Grey rhino, not a black swan
Policy responses to the pandemic have been inadequate in terms of effectiveness because of the lack of coordination at the global level
The year 2020 is destined to be remembered as a year of global shocks and turbulence. The novel coronavirus has spread rapidly causing crises and suffering worldwide. With supply chains disrupted and demand falling, the global economic outlook has shifted to "more dire scenarios" as the International Monetary Fund recently warned. While it's difficult to estimate the exact size and duration of the pandemic's economic impact, the effects will likely be nasty and painful.
Amid profound uncertainties, asset prices have tumbled around the world. Volatility and fears have surged across financial markets in spite of the US Federal Reserve's extraordinary measures cutting interest rates to zero and injecting massive liquidity. As stock markets have crashed one after another, it has been rather déjà vu, recalling the global financial crisis in 2008 or the "Black Monday" market turmoil in 1987. This time, policymakers globally are having to confront the quadruple crises of public health, economic recession, financial instability and diplomatic tensions under the shadow of political blame games.
The novel coronavirus pandemic is now widely seen as the "black swan" of 2020. Popularized by financial scholar Nassim Taleb, "black swans" refer to highly improbable and rare events with severe consequences. They are unpredictable beforehand, but often seem explainable after the fact. Although no one could have predicted the coronavirus outbreak, the risks seem obvious in hindsight now that the virus wreaked havoc. But interpreting the current pandemic in terms of a "black swan" can be misleading as well as enlightening.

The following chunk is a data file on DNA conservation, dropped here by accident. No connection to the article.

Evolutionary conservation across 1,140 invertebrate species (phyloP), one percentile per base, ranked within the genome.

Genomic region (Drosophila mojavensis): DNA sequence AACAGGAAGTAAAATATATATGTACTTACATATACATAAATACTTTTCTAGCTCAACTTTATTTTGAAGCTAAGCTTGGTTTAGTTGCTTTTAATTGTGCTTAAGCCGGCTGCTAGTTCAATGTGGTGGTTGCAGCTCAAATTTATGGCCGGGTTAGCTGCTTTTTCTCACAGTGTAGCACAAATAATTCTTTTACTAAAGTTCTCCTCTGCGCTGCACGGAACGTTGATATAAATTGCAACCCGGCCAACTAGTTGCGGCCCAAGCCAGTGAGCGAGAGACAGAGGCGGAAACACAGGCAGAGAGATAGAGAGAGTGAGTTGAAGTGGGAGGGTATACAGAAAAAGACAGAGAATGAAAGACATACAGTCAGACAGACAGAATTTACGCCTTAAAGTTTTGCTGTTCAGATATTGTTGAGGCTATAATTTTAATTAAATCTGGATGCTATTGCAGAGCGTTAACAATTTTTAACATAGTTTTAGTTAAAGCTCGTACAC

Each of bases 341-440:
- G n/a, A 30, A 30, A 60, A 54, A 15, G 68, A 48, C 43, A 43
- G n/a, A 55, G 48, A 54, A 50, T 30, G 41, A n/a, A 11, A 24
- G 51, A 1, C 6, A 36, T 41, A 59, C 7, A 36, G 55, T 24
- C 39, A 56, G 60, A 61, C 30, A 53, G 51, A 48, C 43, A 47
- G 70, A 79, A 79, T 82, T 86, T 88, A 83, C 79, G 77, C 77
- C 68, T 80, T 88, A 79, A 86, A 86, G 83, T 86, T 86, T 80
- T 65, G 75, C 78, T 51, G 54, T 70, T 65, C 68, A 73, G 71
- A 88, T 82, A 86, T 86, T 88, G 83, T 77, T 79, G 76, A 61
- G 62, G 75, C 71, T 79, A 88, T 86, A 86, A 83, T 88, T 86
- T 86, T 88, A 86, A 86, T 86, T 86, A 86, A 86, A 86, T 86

First, the world is not entirely in uncharted territory in dealing with public health crises such as that engendered by the novel coronavirus. The severe acute respiratory syndrome (SARS) epidemic of 2002-03 and the Middle East respiratory syndrome (MERS) outbreak in 2012 were all caused by the same virus family. In 2016, the World Health Organization had already identified the SARS-related coronavirus as a likely cause of a future epidemic.
Second, while the outbreak in China may be more of a "black swan" event that caught policymakers by surprise, the risks of its later spread around the world are hardly unpredictable given the highly interconnected nature of our global networks. China has taken forceful measures including extensive lockdown, production suspension and quarantines to contain the virus spread, which in effect bought time and signaled warnings for other countries to get more prepared for the crisis.
Moreover, while the spread of the virus has served as a key trigger, the ongoing financial and economic turbulence reflects the culmination of structural risks and fragilities that have accumulated for a long time. Many sophisticated observers have argued well before the current turmoil that the global financial markets and economy were in rather vulnerable circumstances and it was no time for complacency. However, most investors and businesses remained overly optimistic. Unconcerned about the underlying risks, they continued to buy and hold assets at inflated prices with borrowed money, betting that asset prices would continue to rise. Now that the markets have crashed, many will inevitably get sucked into the downward spirals of illiquidity and even insolvency.